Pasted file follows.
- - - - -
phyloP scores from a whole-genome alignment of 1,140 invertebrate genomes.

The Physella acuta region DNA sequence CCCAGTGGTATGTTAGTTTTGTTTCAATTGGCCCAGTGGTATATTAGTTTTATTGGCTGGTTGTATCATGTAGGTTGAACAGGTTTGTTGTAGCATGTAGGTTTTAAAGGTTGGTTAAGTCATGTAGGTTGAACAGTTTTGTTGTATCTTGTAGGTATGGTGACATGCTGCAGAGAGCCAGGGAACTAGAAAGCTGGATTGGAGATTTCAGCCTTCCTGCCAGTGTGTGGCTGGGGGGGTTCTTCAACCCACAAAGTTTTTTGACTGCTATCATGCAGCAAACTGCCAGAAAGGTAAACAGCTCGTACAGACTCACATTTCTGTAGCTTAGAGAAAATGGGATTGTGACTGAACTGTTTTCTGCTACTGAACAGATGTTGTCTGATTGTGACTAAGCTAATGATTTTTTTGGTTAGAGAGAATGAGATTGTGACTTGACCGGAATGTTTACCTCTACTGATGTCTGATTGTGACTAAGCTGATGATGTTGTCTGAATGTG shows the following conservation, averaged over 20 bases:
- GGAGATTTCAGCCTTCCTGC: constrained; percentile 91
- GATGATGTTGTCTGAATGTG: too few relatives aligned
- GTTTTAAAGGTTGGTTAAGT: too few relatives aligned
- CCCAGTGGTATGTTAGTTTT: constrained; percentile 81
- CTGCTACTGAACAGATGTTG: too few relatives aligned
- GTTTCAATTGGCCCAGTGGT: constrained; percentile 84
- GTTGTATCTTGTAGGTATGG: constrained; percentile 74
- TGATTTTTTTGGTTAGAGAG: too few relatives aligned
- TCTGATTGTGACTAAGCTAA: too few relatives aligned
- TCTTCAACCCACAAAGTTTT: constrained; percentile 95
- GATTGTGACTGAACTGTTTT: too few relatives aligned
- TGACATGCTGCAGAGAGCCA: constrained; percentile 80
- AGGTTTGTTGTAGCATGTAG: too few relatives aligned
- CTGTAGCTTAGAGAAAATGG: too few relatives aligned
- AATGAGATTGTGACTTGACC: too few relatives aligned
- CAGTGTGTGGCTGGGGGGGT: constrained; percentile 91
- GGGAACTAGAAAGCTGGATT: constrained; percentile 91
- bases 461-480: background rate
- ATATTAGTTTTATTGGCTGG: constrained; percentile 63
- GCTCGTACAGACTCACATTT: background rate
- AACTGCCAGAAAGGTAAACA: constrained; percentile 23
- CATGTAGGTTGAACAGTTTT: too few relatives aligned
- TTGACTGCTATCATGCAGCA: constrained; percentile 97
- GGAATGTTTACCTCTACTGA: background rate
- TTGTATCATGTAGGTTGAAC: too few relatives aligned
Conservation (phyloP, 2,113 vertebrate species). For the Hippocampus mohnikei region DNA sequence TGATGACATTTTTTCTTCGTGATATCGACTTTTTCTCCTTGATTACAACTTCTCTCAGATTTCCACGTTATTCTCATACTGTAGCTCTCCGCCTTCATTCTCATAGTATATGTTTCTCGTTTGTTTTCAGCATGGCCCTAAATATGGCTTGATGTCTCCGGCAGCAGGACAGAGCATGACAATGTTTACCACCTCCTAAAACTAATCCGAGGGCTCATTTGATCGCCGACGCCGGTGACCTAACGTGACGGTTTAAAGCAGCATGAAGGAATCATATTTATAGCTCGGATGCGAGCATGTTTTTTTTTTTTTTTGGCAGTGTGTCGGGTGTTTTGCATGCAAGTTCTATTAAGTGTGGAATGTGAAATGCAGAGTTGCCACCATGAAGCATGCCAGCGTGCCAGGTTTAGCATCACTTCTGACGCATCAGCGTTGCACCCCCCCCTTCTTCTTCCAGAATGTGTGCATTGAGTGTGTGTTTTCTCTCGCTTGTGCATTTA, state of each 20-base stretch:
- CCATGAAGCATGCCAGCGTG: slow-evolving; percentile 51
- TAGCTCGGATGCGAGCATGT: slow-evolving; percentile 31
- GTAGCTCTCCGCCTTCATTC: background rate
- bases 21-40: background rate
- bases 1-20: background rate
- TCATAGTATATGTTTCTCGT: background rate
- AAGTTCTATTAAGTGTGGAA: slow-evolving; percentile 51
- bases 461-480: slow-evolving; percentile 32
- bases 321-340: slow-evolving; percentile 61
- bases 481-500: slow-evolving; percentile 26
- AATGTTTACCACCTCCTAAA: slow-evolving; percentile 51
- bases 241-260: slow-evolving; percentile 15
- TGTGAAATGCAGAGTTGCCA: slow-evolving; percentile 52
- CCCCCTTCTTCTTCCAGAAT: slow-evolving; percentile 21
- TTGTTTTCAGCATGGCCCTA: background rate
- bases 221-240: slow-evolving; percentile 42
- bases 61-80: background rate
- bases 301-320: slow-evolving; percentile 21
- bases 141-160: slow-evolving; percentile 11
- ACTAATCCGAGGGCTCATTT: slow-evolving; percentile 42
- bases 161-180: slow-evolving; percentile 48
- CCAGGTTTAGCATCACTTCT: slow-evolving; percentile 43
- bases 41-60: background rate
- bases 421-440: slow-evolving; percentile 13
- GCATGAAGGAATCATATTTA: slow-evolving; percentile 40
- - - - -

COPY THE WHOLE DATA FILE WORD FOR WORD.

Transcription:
phyloP scores from a whole-genome alignment of 1,140 invertebrate genomes.

The Physella acuta region DNA sequence CCCAGTGGTATGTTAGTTTTGTTTCAATTGGCCCAGTGGTATATTAGTTTTATTGGCTGGTTGTATCATGTAGGTTGAACAGGTTTGTTGTAGCATGTAGGTTTTAAAGGTTGGTTAAGTCATGTAGGTTGAACAGTTTTGTTGTATCTTGTAGGTATGGTGACATGCTGCAGAGAGCCAGGGAACTAGAAAGCTGGATTGGAGATTTCAGCCTTCCTGCCAGTGTGTGGCTGGGGGGGTTCTTCAACCCACAAAGTTTTTTGACTGCTATCATGCAGCAAACTGCCAGAAAGGTAAACAGCTCGTACAGACTCACATTTCTGTAGCTTAGAGAAAATGGGATTGTGACTGAACTGTTTTCTGCTACTGAACAGATGTTGTCTGATTGTGACTAAGCTAATGATTTTTTTGGTTAGAGAGAATGAGATTGTGACTTGACCGGAATGTTTACCTCTACTGATGTCTGATTGTGACTAAGCTGATGATGTTGTCTGAATGTG shows the following conservation, averaged over 20 bases:
- GGAGATTTCAGCCTTCCTGC: constrained; percentile 91
- GATGATGTTGTCTGAATGTG: too few relatives aligned
- GTTTTAAAGGTTGGTTAAGT: too few relatives aligned
- CCCAGTGGTATGTTAGTTTT: constrained; percentile 81
- CTGCTACTGAACAGATGTTG: too few relatives aligned
- GTTTCAATTGGCCCAGTGGT: constrained; percentile 84
- GTTGTATCTTGTAGGTATGG: constrained; percentile 74
- TGATTTTTTTGGTTAGAGAG: too few relatives aligned
- TCTGATTGTGACTAAGCTAA: too few relatives aligned
- TCTTCAACCCACAAAGTTTT: constrained; percentile 95
- GATTGTGACTGAACTGTTTT: too few relatives aligned
- TGACATGCTGCAGAGAGCCA: constrained; percentile 80
- AGGTTTGTTGTAGCATGTAG: too few relatives aligned
- CTGTAGCTTAGAGAAAATGG: too few relatives aligned
- AATGAGATTGTGACTTGACC: too few relatives aligned
- CAGTGTGTGGCTGGGGGGGT: constrained; percentile 91
- GGGAACTAGAAAGCTGGATT: constrained; percentile 91
- bases 461-480: background rate
- ATATTAGTTTTATTGGCTGG: constrained; percentile 63
- GCTCGTACAGACTCACATTT: background rate
- AACTGCCAGAAAGGTAAACA: constrained; percentile 23
- CATGTAGGTTGAACAGTTTT: too few relatives aligned
- TTGACTGCTATCATGCAGCA: constrained; percentile 97
- GGAATGTTTACCTCTACTGA: background rate
- TTGTATCATGTAGGTTGAAC: too few relatives aligned
Conservation (phyloP, 2,113 vertebrate species). For the Hippocampus mohnikei region DNA sequence TGATGACATTTTTTCTTCGTGATATCGACTTTTTCTCCTTGATTACAACTTCTCTCAGATTTCCACGTTATTCTCATACTGTAGCTCTCCGCCTTCATTCTCATAGTATATGTTTCTCGTTTGTTTTCAGCATGGCCCTAAATATGGCTTGATGTCTCCGGCAGCAGGACAGAGCATGACAATGTTTACCACCTCCTAAAACTAATCCGAGGGCTCATTTGATCGCCGACGCCGGTGACCTAACGTGACGGTTTAAAGCAGCATGAAGGAATCATATTTATAGCTCGGATGCGAGCATGTTTTTTTTTTTTTTTGGCAGTGTGTCGGGTGTTTTGCATGCAAGTTCTATTAAGTGTGGAATGTGAAATGCAGAGTTGCCACCATGAAGCATGCCAGCGTGCCAGGTTTAGCATCACTTCTGACGCATCAGCGTTGCACCCCCCCCTTCTTCTTCCAGAATGTGTGCATTGAGTGTGTGTTTTCTCTCGCTTGTGCATTTA, state of each 20-base stretch:
- CCATGAAGCATGCCAGCGTG: slow-evolving; percentile 51
- TAGCTCGGATGCGAGCATGT: slow-evolving; percentile 31
- GTAGCTCTCCGCCTTCATTC: background rate
- bases 21-40: background rate
- bases 1-20: background rate
- TCATAGTATATGTTTCTCGT: background rate
- AAGTTCTATTAAGTGTGGAA: slow-evolving; percentile 51
- bases 461-480: slow-evolving; percentile 32
- bases 321-340: slow-evolving; percentile 61
- bases 481-500: slow-evolving; percentile 26
- AATGTTTACCACCTCCTAAA: slow-evolving; percentile 51
- bases 241-260: slow-evolving; percentile 15
- TGTGAAATGCAGAGTTGCCA: slow-evolving; percentile 52
- CCCCCTTCTTCTTCCAGAAT: slow-evolving; percentile 21
- TTGTTTTCAGCATGGCCCTA: background rate
- bases 221-240: slow-evolving; percentile 42
- bases 61-80: background rate
- bases 301-320: slow-evolving; percentile 21
- bases 141-160: slow-evolving; percentile 11
- ACTAATCCGAGGGCTCATTT: slow-evolving; percentile 42
- bases 161-180: slow-evolving; percentile 48
- CCAGGTTTAGCATCACTTCT: slow-evolving; percentile 43
- bases 41-60: background rate
- bases 421-440: slow-evolving; percentile 13
- GCATGAAGGAATCATATTTA: slow-evolving; percentile 40